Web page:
We all know the joke; the Navy is the Marine Corps taxi service. Lately, they really are driving like taxi drivers. Scraping it out with other ships as if it were a big a$$ game of bumper ships. See what I did there? Hahaha. Over the course of 2017, there have been 5 incidents of naval vessels colliding with other ships while at sea.
Most recently, the USS Benfold (DDG 65), an Arleight Burke-class guided-missile destroyer collided with a Japanese tugboat during a towing exercise. This time it looks like it is not the Navy’s fault as preliminary statements say the tugboat lost all power and drifted into the destroyer. The incident is of course still under investigation as it occurred within the past few days.
The USS John S. McCain was struck by the Alnic MC while heading to port in Singapore, east of the Malacca Strait which is one of the world’s most congested
shipping routes. The Navy cited a sub-standard level of knowledge regarding operation of the ship control console as a major factor and the CO’s disregard of recommendations from the XO, navigator and senior watch officer. Ten sailors were reported missing as a result of the collision. Their bodies were later found.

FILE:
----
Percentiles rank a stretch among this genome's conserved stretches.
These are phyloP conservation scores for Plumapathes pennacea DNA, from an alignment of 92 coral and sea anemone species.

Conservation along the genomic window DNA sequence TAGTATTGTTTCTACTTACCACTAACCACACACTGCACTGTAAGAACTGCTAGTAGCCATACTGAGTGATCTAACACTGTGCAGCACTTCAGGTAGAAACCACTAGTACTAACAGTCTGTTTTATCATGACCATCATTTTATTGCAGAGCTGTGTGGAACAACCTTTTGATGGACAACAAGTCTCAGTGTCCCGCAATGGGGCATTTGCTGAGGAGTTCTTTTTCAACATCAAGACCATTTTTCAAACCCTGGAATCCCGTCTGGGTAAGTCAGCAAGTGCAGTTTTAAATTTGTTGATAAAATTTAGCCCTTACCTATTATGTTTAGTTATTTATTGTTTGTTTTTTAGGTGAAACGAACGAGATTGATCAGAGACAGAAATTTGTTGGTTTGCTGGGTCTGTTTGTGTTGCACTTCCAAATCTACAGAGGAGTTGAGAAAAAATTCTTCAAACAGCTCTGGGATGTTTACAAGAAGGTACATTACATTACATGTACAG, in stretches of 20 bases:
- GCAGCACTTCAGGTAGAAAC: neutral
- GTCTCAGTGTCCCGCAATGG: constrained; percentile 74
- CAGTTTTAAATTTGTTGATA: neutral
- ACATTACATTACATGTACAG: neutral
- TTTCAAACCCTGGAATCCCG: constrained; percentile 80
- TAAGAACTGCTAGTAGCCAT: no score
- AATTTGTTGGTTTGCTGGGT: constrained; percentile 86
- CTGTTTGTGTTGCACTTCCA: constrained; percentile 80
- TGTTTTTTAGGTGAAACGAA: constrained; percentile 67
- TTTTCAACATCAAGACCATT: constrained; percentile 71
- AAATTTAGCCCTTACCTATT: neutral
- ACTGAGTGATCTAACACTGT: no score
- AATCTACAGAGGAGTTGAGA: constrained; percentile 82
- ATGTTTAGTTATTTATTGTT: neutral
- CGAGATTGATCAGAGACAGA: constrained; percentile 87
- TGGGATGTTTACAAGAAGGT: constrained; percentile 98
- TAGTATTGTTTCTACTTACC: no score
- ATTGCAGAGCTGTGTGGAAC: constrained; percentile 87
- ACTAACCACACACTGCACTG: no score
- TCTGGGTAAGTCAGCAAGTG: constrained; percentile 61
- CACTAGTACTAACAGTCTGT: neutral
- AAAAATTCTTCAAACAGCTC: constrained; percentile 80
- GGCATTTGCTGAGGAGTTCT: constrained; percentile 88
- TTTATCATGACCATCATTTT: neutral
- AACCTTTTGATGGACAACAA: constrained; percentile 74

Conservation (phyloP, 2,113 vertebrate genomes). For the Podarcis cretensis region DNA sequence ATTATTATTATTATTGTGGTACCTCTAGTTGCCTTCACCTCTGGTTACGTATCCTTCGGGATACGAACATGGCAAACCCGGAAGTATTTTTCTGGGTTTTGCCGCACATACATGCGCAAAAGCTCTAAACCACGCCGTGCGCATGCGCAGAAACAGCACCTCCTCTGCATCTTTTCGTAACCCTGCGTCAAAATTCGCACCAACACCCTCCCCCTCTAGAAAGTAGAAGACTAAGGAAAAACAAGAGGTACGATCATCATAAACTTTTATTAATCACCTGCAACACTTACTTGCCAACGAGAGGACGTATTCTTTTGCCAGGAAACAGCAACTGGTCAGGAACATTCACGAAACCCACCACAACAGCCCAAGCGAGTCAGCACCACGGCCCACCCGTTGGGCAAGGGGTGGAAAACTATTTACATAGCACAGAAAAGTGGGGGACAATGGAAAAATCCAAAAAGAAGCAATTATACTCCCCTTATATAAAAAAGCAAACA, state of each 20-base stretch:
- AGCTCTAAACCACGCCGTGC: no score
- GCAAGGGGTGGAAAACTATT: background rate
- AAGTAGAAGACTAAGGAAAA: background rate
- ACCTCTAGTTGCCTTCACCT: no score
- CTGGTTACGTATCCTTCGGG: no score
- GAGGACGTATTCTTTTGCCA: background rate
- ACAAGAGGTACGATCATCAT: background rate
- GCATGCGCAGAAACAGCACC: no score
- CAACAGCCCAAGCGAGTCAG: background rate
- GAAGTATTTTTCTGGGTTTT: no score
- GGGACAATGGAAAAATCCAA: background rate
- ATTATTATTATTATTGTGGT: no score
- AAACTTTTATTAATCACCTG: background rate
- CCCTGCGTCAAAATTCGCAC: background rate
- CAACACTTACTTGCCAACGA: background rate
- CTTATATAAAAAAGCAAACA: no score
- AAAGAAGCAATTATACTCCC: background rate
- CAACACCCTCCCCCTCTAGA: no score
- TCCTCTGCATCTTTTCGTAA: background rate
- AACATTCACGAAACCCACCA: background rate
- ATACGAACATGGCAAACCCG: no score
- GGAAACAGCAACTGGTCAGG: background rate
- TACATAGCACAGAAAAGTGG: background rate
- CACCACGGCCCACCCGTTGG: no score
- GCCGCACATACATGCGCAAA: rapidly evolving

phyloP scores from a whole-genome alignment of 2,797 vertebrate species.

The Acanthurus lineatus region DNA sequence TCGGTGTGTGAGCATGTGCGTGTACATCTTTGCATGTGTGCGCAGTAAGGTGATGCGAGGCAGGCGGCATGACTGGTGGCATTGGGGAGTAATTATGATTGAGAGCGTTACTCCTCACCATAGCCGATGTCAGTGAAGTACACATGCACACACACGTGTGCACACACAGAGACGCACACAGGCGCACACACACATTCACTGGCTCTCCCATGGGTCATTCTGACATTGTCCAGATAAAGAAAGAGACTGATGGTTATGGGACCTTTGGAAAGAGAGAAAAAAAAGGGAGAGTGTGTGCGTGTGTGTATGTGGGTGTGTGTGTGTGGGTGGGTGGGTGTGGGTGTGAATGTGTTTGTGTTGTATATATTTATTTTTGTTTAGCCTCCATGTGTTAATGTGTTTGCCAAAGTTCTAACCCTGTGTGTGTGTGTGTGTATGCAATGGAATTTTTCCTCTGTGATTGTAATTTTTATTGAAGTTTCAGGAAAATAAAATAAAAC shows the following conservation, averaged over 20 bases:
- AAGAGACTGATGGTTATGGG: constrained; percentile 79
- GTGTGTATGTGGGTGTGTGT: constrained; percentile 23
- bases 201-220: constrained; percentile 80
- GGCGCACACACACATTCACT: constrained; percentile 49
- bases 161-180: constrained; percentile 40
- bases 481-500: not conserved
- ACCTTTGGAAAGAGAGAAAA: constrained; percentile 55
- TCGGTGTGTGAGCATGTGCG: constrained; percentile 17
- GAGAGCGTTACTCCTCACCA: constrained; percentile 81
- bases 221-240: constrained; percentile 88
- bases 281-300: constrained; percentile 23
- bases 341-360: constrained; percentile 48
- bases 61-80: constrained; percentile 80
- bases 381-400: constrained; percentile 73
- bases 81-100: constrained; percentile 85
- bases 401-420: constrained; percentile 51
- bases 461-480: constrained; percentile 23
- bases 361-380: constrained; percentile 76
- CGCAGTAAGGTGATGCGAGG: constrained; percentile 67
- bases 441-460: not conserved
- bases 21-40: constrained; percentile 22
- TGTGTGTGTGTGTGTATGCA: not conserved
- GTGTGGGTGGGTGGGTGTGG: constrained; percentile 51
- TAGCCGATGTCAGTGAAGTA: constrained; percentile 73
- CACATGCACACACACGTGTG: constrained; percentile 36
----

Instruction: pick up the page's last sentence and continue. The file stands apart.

In June, the USS Fitzgerald collided with a container ship. The ship was struck about midway directly where the Commander’s cabin is located. Sadly, 7 sailors lost their lives when they could not escape the flooding sleeping compartment because of the hole that was torn into the ship. As a result, the CO, XO and Senior NCO were relieved of duty.
The USS Lake Champlain duked it out with a South Korean fishing boat back in May. The Champlain was part of a strike group escorting the USS Carl Vinson, a Nimitz-class supercarrier. According to reports, the South Korean ship had failed GPS and radio equipment. The Navy also found that an inexperienced bridge team with poor communication did not take corrective action in adequate time. The USS Lake Champlain had tried to make contact via radio however as you know the ship had no comms. The 60 to 70-foot-long kissing vessel took on the 568-foot Ticonderoga-class guided-missile cruiser on its port side. No one was reported injured.
The beginning of the year started us off with another guided-missile cruiser, except this one didn’t involve another vessel. This time the USS Antietam ran aground trying to anchor in the Tokyo Bay. A poor command was found to be the direct result of the incident.
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